Shop manual: A kind of mirror whose smudges and grease stains reflect the true
    soul of the clean and apparently innocent car standing nearby; the automotive
    equivalent of a police blotter.

    Shop rags: Composed almost entirely of pink lint, shop rags are essentially a
    washable version of the shop manual; when laundered at home they add a nice
    fresh scent to the washer and dryer.

    Craftsman ½ x 16-in. screwdriver: A large motor mount prying tool that
    inexplicably has an accurately machined screwdriver tip on the end without
    the handle.

    Compression gauge: Used during buyer’s inspections by overly cautious
    consumers who do not own a 2-ton hydraulic engine hoist or a Craftsman ½ x
    16-in. screwdriver.

    Outside micrometer: A device for periodically reviewing the meaning of all
    those little incremental marks on the barrel and trying to remember whether
    they translate into thousandths or hundred thousandths of an inch and exactly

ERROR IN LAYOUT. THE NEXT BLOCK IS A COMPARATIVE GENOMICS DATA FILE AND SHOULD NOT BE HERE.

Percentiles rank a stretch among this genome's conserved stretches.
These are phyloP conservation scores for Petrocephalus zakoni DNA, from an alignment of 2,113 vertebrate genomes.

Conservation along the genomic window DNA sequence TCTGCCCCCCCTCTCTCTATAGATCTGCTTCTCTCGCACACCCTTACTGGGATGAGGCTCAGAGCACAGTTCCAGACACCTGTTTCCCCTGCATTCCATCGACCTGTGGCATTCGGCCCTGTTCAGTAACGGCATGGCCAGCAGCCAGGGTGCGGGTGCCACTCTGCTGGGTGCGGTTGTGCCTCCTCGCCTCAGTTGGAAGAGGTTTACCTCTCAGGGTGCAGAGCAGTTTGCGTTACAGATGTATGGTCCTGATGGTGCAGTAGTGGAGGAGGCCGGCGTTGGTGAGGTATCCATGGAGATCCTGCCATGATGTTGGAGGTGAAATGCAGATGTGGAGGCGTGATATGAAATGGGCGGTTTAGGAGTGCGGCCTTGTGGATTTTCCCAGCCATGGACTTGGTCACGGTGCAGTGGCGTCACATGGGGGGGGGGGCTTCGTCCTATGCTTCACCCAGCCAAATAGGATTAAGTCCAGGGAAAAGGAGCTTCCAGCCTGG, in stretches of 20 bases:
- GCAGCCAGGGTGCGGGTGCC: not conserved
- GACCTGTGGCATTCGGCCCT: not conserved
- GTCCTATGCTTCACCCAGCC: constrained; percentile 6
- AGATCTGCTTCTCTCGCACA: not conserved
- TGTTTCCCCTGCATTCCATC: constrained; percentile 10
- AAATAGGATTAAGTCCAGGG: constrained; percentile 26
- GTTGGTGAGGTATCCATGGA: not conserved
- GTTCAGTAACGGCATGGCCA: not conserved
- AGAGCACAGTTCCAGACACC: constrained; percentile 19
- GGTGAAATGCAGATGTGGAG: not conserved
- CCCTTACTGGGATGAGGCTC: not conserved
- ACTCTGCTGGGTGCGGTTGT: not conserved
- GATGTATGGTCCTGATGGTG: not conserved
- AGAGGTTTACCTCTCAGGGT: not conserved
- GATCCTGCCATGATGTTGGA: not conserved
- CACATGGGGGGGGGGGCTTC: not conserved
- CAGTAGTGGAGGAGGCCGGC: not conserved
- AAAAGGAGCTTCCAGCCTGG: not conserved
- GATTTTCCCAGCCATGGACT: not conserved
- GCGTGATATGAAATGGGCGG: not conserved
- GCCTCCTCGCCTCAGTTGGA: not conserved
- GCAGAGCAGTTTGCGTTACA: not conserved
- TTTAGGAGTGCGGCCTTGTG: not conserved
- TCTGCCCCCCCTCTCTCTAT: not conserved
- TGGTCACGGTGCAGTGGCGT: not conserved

how many decimal places to the right of the period that is, anyway.

    Battery electrolyte tester: A handy tool for transferring sulfuric acid from a
    car battery to the inside of your toolbox after determining that your battery
    is dead as a doornail, just as you thought.

    Metric wrenches: Used on cars from countries whose citizens believe that an
    acute misunderstanding of the earth’s circumference (updated to a unit equal
    to 1,650,763.3 wavelengths of the orange-red radiation of an isotope of
    krypton) is a more legitimate and easier–to–visualize form of measurement
    than the instep of a dead king (as in, “Ludwig, let us pace off those
    wavelengths again!” Or, “Zut alors! I need to measure the curtains and I have
    forgotten my isotope of krypton!”). On American and British cars, metric
    tools are used primarily to round off bolt heads.

    Aviation metal snips: See hacksaw.

    Trouble light: The mechanic’s own tanning booth. Sometimes called a drop